Domestic and family violence is a workplace issue. Having domestic/family violence as a new protected attribute in anti-discrimination legislation can provide another avenue of protection for victims and survivors who experience discrimination, as well as lead to improved measures for addressing domestic/family violence.
Domestic and family violence has a significant impact on Australian businesses and the economy. Almost two-thirds of women affected by such violence are in some form of paid employment and it is estimated that violence will cost the Australian economy $15.6 billion by 2021-2022 unless effective action is taken to prevent it.
With a focus on government and businesses/ employers, our work has included:
a roundtable in 2011 with academics, community organisations, legal services and working women’s centres to identify the issue of domestic and family violence as a workplace issue and a ground of discrimination.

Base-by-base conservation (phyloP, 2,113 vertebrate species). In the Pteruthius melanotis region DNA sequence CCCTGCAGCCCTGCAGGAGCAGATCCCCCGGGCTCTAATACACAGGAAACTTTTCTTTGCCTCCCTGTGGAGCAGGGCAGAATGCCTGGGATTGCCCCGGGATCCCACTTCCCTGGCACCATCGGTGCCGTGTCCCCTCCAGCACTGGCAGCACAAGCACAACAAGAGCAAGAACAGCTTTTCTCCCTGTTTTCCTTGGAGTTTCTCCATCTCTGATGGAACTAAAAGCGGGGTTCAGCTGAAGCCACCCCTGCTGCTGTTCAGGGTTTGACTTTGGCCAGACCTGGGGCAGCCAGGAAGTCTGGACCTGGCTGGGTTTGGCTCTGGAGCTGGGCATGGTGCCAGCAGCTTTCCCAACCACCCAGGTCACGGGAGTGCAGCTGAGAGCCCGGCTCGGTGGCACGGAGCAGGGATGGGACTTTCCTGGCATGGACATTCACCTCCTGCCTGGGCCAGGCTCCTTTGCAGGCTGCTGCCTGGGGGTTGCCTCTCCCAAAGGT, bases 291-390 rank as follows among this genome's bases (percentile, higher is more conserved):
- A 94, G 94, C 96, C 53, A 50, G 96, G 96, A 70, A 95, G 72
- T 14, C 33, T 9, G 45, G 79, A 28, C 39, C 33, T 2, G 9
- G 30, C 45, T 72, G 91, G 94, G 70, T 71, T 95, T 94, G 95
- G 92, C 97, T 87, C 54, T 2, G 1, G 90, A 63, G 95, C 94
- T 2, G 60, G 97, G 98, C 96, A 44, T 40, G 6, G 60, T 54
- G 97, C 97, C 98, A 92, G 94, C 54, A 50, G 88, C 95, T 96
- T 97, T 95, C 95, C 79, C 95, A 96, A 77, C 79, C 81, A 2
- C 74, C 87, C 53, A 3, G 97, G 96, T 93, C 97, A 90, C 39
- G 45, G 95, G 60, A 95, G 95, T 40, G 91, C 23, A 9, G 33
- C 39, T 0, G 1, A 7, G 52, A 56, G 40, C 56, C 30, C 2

submissions to the Australian Law Reform Commission (ALRC) review of family violence and Commonwealth laws (2011), the Fair Work Act Review (2012) and the review of federal anti-discrimination laws (2012), Exposure Draft Human Rights and Anti-Discrimination Bill (2012) – in which we have advocated for the provision of leave and flexible work arrangements for employees experiencing domestic violence, as well as for the recognition of domestic and family violence as a protected attribute under anti-discrimination laws.
- advocating for workplaces to recognise and address domestic and family violence as a workplace issue, through developing workplace policies, safety plans and providing protections in enterprise agreements.